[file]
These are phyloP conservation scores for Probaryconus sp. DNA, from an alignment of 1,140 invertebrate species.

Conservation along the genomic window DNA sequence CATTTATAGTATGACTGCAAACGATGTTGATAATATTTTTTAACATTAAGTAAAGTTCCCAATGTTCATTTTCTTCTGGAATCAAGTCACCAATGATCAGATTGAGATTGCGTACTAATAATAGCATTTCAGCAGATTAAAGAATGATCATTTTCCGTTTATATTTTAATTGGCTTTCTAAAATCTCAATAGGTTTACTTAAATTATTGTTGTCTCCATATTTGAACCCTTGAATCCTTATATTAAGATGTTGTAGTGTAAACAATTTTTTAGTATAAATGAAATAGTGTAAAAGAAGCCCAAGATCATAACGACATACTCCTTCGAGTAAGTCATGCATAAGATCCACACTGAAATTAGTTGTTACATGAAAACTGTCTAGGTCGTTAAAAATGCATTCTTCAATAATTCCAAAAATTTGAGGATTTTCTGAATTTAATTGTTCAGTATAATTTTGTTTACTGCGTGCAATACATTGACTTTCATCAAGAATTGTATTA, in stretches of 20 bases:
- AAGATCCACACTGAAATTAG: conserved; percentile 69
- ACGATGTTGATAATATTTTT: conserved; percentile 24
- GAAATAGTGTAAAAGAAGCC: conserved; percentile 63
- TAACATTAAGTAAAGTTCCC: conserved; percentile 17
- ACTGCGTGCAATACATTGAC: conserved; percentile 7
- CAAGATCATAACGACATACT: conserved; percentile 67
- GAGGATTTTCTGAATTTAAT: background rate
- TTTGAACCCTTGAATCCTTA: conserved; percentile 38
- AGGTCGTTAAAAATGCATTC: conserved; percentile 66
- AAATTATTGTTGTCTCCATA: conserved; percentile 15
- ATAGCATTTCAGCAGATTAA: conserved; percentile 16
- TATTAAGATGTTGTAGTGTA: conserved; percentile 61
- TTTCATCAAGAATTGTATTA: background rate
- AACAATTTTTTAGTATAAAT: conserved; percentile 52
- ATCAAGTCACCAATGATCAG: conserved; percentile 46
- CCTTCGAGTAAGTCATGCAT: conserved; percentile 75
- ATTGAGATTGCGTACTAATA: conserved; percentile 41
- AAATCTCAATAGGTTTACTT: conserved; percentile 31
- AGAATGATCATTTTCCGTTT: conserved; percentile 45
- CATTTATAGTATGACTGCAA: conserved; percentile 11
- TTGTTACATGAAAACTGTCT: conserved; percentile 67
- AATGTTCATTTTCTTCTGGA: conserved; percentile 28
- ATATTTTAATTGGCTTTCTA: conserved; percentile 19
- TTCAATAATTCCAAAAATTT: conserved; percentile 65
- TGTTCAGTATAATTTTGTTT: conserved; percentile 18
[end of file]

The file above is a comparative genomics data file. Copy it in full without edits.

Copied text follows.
These are phyloP conservation scores for Probaryconus sp. DNA, from an alignment of 1,140 invertebrate species.

Conservation along the genomic window DNA sequence CATTTATAGTATGACTGCAAACGATGTTGATAATATTTTTTAACATTAAGTAAAGTTCCCAATGTTCATTTTCTTCTGGAATCAAGTCACCAATGATCAGATTGAGATTGCGTACTAATAATAGCATTTCAGCAGATTAAAGAATGATCATTTTCCGTTTATATTTTAATTGGCTTTCTAAAATCTCAATAGGTTTACTTAAATTATTGTTGTCTCCATATTTGAACCCTTGAATCCTTATATTAAGATGTTGTAGTGTAAACAATTTTTTAGTATAAATGAAATAGTGTAAAAGAAGCCCAAGATCATAACGACATACTCCTTCGAGTAAGTCATGCATAAGATCCACACTGAAATTAGTTGTTACATGAAAACTGTCTAGGTCGTTAAAAATGCATTCTTCAATAATTCCAAAAATTTGAGGATTTTCTGAATTTAATTGTTCAGTATAATTTTGTTTACTGCGTGCAATACATTGACTTTCATCAAGAATTGTATTA, in stretches of 20 bases:
- AAGATCCACACTGAAATTAG: conserved; percentile 69
- ACGATGTTGATAATATTTTT: conserved; percentile 24
- GAAATAGTGTAAAAGAAGCC: conserved; percentile 63
- TAACATTAAGTAAAGTTCCC: conserved; percentile 17
- ACTGCGTGCAATACATTGAC: conserved; percentile 7
- CAAGATCATAACGACATACT: conserved; percentile 67
- GAGGATTTTCTGAATTTAAT: background rate
- TTTGAACCCTTGAATCCTTA: conserved; percentile 38
- AGGTCGTTAAAAATGCATTC: conserved; percentile 66
- AAATTATTGTTGTCTCCATA: conserved; percentile 15
- ATAGCATTTCAGCAGATTAA: conserved; percentile 16
- TATTAAGATGTTGTAGTGTA: conserved; percentile 61
- TTTCATCAAGAATTGTATTA: background rate
- AACAATTTTTTAGTATAAAT: conserved; percentile 52
- ATCAAGTCACCAATGATCAG: conserved; percentile 46
- CCTTCGAGTAAGTCATGCAT: conserved; percentile 75
- ATTGAGATTGCGTACTAATA: conserved; percentile 41
- AAATCTCAATAGGTTTACTT: conserved; percentile 31
- AGAATGATCATTTTCCGTTT: conserved; percentile 45
- CATTTATAGTATGACTGCAA: conserved; percentile 11
- TTGTTACATGAAAACTGTCT: conserved; percentile 67
- AATGTTCATTTTCTTCTGGA: conserved; percentile 28
- ATATTTTAATTGGCTTTCTA: conserved; percentile 19
- TTCAATAATTCCAAAAATTT: conserved; percentile 65
- TGTTCAGTATAATTTTGTTT: conserved; percentile 18